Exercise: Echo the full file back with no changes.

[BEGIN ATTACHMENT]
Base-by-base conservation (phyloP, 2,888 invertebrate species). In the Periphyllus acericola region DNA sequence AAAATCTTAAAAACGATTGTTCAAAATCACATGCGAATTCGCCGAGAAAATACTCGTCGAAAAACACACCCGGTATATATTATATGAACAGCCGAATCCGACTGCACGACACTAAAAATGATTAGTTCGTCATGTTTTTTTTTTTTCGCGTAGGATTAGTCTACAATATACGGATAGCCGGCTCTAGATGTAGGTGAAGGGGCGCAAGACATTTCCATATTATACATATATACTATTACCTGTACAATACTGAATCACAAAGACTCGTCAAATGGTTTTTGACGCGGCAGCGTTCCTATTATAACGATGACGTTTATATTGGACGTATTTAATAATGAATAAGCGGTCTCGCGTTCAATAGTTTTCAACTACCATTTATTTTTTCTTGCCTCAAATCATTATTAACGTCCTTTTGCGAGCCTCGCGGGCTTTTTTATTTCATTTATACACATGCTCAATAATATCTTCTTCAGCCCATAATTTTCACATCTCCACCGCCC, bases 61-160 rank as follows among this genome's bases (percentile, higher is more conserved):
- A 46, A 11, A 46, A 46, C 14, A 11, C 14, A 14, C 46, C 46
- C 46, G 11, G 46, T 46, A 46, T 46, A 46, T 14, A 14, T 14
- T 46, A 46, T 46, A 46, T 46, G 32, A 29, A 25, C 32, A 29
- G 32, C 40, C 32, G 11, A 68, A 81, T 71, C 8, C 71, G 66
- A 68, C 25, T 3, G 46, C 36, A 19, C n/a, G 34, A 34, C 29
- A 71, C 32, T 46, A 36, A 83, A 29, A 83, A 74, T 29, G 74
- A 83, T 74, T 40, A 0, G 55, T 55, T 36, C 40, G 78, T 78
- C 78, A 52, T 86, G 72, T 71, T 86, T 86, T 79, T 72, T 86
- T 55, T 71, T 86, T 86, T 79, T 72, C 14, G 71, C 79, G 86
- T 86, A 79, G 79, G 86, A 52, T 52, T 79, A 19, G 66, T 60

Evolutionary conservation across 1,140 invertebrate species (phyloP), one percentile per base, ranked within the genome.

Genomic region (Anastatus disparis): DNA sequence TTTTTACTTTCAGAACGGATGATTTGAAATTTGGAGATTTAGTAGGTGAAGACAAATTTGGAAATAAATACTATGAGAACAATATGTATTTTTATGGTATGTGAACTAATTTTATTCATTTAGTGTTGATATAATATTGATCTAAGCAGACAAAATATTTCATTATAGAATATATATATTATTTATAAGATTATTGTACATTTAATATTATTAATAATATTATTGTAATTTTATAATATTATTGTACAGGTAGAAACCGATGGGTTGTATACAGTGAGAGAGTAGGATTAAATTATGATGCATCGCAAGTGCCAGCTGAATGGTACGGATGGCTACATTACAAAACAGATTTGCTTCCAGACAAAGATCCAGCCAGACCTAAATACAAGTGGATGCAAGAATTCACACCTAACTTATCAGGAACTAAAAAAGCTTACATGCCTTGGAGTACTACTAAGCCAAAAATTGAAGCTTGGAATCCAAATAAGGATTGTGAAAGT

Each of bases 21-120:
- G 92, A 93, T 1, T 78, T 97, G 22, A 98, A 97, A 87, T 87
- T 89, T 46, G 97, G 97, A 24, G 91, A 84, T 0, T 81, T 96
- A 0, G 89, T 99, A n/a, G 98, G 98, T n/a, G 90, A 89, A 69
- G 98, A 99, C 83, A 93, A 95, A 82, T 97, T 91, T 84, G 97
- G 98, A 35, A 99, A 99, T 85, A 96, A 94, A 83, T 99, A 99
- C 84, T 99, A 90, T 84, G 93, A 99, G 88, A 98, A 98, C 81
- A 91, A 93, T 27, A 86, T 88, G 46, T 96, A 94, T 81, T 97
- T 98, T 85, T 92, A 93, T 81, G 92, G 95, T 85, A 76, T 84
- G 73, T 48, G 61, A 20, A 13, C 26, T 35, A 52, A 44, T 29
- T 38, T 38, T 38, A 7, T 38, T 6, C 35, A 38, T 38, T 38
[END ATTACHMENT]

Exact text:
Base-by-base conservation (phyloP, 2,888 invertebrate species). In the Periphyllus acericola region DNA sequence AAAATCTTAAAAACGATTGTTCAAAATCACATGCGAATTCGCCGAGAAAATACTCGTCGAAAAACACACCCGGTATATATTATATGAACAGCCGAATCCGACTGCACGACACTAAAAATGATTAGTTCGTCATGTTTTTTTTTTTTCGCGTAGGATTAGTCTACAATATACGGATAGCCGGCTCTAGATGTAGGTGAAGGGGCGCAAGACATTTCCATATTATACATATATACTATTACCTGTACAATACTGAATCACAAAGACTCGTCAAATGGTTTTTGACGCGGCAGCGTTCCTATTATAACGATGACGTTTATATTGGACGTATTTAATAATGAATAAGCGGTCTCGCGTTCAATAGTTTTCAACTACCATTTATTTTTTCTTGCCTCAAATCATTATTAACGTCCTTTTGCGAGCCTCGCGGGCTTTTTTATTTCATTTATACACATGCTCAATAATATCTTCTTCAGCCCATAATTTTCACATCTCCACCGCCC, bases 61-160 rank as follows among this genome's bases (percentile, higher is more conserved):
- A 46, A 11, A 46, A 46, C 14, A 11, C 14, A 14, C 46, C 46
- C 46, G 11, G 46, T 46, A 46, T 46, A 46, T 14, A 14, T 14
- T 46, A 46, T 46, A 46, T 46, G 32, A 29, A 25, C 32, A 29
- G 32, C 40, C 32, G 11, A 68, A 81, T 71, C 8, C 71, G 66
- A 68, C 25, T 3, G 46, C 36, A 19, C n/a, G 34, A 34, C 29
- A 71, C 32, T 46, A 36, A 83, A 29, A 83, A 74, T 29, G 74
- A 83, T 74, T 40, A 0, G 55, T 55, T 36, C 40, G 78, T 78
- C 78, A 52, T 86, G 72, T 71, T 86, T 86, T 79, T 72, T 86
- T 55, T 71, T 86, T 86, T 79, T 72, C 14, G 71, C 79, G 86
- T 86, A 79, G 79, G 86, A 52, T 52, T 79, A 19, G 66, T 60

Evolutionary conservation across 1,140 invertebrate species (phyloP), one percentile per base, ranked within the genome.

Genomic region (Anastatus disparis): DNA sequence TTTTTACTTTCAGAACGGATGATTTGAAATTTGGAGATTTAGTAGGTGAAGACAAATTTGGAAATAAATACTATGAGAACAATATGTATTTTTATGGTATGTGAACTAATTTTATTCATTTAGTGTTGATATAATATTGATCTAAGCAGACAAAATATTTCATTATAGAATATATATATTATTTATAAGATTATTGTACATTTAATATTATTAATAATATTATTGTAATTTTATAATATTATTGTACAGGTAGAAACCGATGGGTTGTATACAGTGAGAGAGTAGGATTAAATTATGATGCATCGCAAGTGCCAGCTGAATGGTACGGATGGCTACATTACAAAACAGATTTGCTTCCAGACAAAGATCCAGCCAGACCTAAATACAAGTGGATGCAAGAATTCACACCTAACTTATCAGGAACTAAAAAAGCTTACATGCCTTGGAGTACTACTAAGCCAAAAATTGAAGCTTGGAATCCAAATAAGGATTGTGAAAGT

Each of bases 21-120:
- G 92, A 93, T 1, T 78, T 97, G 22, A 98, A 97, A 87, T 87
- T 89, T 46, G 97, G 97, A 24, G 91, A 84, T 0, T 81, T 96
- A 0, G 89, T 99, A n/a, G 98, G 98, T n/a, G 90, A 89, A 69
- G 98, A 99, C 83, A 93, A 95, A 82, T 97, T 91, T 84, G 97
- G 98, A 35, A 99, A 99, T 85, A 96, A 94, A 83, T 99, A 99
- C 84, T 99, A 90, T 84, G 93, A 99, G 88, A 98, A 98, C 81
- A 91, A 93, T 27, A 86, T 88, G 46, T 96, A 94, T 81, T 97
- T 98, T 85, T 92, A 93, T 81, G 92, G 95, T 85, A 76, T 84
- G 73, T 48, G 61, A 20, A 13, C 26, T 35, A 52, A 44, T 29
- T 38, T 38, T 38, A 7, T 38, T 6, C 35, A 38, T 38, T 38